Pickleball players no longer face such obstacles given the sport’s unprecedented growth over the past decade. Americans of all ages and classes have fallen in love with the tennis-ping-pong hybrid because it’s easy to learn to play competently, it’s social and it’s a fun way to stay active without the injury risks of more physically demanding sports.

The pandemic served as an accelerant for pickleball’s ascent. The sport thrived since it offered a means of reconnecting with friends in an outdoor, socially distant setting. About 4.8 million Americans participated in pickleball in 2021, according to the Sports & Fitness Industry Association, up 39.3 percent from 2019. There are now at least 38,140 pickleball courts in the U.S., more than double the number just five years ago.

As pickleball mania swept the nation, opportunists predictably emerged. Chief among them was the son of a Salt Lake City real-estate mogul who observed America’s growing obsession with playing pickleball and gambled that he could turn that into enthusiasm for watching it.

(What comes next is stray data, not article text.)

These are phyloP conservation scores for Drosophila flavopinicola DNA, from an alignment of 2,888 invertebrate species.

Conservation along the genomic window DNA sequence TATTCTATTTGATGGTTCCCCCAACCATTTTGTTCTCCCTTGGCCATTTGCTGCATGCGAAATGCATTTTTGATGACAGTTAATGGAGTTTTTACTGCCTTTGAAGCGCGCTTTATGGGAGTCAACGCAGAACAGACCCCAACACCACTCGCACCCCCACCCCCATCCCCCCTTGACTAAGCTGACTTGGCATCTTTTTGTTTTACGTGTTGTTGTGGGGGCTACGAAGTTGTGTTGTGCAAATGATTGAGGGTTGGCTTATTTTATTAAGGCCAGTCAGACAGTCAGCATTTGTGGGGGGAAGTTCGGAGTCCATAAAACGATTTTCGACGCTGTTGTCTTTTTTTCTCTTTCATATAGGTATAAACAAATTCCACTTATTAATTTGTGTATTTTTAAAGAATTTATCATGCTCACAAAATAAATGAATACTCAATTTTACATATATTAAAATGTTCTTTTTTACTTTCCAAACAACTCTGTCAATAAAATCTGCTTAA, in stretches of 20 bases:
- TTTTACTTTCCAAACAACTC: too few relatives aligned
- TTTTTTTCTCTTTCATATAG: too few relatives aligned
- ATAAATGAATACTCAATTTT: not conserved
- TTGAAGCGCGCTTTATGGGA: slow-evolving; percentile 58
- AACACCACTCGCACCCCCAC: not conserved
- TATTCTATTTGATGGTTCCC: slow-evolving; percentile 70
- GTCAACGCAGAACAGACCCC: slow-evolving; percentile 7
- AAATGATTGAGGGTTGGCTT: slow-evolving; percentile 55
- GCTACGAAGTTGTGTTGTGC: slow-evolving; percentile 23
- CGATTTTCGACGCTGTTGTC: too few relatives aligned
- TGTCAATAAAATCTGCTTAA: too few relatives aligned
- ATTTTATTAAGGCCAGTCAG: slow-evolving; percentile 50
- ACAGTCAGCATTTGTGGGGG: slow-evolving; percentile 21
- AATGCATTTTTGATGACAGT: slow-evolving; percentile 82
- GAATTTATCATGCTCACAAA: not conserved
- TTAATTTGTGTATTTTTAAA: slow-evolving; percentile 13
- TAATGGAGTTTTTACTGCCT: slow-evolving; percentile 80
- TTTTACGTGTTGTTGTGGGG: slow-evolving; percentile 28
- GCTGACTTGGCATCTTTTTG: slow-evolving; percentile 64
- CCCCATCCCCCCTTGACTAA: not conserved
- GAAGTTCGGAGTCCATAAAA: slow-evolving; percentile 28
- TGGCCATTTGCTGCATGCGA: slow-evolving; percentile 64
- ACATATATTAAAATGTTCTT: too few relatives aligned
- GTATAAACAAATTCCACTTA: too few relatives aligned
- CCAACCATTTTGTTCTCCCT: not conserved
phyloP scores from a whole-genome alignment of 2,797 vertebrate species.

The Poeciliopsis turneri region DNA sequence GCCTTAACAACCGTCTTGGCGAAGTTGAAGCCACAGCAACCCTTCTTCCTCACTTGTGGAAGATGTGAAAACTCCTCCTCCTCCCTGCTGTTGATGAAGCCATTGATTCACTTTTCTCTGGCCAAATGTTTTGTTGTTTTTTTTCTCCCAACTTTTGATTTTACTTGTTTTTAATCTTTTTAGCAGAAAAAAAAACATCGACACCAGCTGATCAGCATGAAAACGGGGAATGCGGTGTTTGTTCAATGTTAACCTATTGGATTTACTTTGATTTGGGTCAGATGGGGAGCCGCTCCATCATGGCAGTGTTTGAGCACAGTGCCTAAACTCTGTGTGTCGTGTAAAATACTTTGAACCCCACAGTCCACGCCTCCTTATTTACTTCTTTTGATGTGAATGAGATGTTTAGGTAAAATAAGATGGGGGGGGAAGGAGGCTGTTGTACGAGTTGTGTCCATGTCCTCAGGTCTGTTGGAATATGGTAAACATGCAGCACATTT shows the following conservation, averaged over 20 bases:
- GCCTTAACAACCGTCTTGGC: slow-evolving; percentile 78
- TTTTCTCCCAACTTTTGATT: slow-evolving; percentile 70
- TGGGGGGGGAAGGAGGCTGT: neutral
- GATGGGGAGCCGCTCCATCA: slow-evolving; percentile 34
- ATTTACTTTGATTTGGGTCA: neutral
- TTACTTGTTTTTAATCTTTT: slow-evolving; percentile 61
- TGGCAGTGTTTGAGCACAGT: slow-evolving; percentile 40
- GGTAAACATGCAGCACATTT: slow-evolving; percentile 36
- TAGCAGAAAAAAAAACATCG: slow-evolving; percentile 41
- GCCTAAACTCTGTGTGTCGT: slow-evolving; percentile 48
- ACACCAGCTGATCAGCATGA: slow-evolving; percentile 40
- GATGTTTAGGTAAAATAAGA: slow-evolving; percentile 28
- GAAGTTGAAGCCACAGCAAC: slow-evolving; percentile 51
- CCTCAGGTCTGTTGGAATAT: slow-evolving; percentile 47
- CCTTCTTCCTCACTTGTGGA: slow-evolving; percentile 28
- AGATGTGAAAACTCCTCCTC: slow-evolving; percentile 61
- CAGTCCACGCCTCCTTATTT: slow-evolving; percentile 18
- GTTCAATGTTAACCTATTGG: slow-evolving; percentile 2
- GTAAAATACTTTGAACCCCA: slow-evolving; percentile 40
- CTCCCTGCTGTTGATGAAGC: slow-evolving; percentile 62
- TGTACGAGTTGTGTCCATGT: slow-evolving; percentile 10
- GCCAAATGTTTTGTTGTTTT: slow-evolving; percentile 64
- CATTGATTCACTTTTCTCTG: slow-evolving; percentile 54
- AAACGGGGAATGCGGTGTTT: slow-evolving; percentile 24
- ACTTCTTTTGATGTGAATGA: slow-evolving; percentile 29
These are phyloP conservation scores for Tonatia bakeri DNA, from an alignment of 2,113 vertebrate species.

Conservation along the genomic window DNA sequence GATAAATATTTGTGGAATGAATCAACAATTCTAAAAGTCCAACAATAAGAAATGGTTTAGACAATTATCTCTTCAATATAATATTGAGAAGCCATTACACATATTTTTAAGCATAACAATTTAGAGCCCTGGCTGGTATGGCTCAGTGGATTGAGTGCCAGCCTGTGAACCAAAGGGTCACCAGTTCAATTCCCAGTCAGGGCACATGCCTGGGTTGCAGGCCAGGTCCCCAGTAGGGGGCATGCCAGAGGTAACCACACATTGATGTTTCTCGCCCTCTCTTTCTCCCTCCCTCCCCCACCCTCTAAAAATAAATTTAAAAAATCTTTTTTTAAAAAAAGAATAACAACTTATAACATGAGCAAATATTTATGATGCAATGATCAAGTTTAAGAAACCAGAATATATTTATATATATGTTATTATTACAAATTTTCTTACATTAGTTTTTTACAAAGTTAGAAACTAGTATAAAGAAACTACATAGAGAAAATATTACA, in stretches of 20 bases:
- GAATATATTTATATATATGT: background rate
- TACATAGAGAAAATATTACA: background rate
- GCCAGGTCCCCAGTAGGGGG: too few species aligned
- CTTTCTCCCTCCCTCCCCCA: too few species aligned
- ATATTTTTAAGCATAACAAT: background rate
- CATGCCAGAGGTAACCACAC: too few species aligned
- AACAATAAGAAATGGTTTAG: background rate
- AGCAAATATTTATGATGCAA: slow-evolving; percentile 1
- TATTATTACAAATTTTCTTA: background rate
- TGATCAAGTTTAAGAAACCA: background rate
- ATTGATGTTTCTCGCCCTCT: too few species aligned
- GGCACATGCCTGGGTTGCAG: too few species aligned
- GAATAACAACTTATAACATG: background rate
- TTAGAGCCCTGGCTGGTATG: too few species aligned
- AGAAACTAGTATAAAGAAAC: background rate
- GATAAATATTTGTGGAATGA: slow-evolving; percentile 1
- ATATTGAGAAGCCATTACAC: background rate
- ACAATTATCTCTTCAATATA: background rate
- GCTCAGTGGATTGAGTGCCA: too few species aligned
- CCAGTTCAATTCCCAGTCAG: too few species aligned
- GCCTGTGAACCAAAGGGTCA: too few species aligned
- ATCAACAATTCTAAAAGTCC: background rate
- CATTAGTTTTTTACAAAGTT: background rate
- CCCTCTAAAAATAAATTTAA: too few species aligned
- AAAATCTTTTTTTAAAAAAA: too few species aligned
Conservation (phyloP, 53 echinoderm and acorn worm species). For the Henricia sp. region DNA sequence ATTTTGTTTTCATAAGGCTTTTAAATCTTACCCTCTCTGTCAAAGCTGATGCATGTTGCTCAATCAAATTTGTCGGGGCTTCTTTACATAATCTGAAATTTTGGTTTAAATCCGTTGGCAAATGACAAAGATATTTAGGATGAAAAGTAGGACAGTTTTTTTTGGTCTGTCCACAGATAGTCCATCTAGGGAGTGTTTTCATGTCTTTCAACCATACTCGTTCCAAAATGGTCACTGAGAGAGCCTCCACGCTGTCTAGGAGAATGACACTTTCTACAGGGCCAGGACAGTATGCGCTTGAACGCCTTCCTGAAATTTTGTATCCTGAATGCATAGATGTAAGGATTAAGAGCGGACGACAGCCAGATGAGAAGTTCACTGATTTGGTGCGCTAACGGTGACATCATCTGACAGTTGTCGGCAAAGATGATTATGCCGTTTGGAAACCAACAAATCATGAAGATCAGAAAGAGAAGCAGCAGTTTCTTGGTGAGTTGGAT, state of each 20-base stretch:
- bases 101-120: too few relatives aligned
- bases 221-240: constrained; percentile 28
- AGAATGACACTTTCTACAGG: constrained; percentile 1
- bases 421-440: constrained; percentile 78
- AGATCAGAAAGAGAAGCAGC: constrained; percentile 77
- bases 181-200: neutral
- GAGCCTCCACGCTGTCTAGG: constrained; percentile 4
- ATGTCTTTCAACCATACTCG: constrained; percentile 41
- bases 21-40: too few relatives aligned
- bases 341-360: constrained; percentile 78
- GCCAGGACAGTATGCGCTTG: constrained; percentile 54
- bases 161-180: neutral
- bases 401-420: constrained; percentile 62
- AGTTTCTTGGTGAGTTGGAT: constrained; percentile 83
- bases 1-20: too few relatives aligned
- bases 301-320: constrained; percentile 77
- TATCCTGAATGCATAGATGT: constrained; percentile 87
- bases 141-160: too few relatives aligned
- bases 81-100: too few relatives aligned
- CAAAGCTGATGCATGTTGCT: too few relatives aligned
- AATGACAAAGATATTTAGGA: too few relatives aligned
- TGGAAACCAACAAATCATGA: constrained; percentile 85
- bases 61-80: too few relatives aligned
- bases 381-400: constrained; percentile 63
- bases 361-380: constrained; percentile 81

Pickleball turns pro

Lifelong tennis purist Connor Pardoe came to a stunning realization in May 2018 while watching some of pickleball’s top players compete at a tournament in Atlanta.

Pardoe turned to his father, a former BYU tennis player, and said, “This is more fun than going to the U.S. Open. I’m having more fun watching pickleball.”

It didn’t take Pardoe long to recognize that he had stumbled onto a business opportunity. At that time, there was a patchwork of small-time pickleball tournaments offering prize money, but the sport lacked a true professional tour capable of attracting elite players, big crowds, broadcast partners and corporate sponsors.

Backed by his family’s real estate development firm, Pardoe in 2019 launched the Professional Pickleball Association to fill that void. The ambitious, high-energy Pardoe envisioned the PPA growing into what the ATP and WTA are for tennis or the PGA and LPGA are for golf.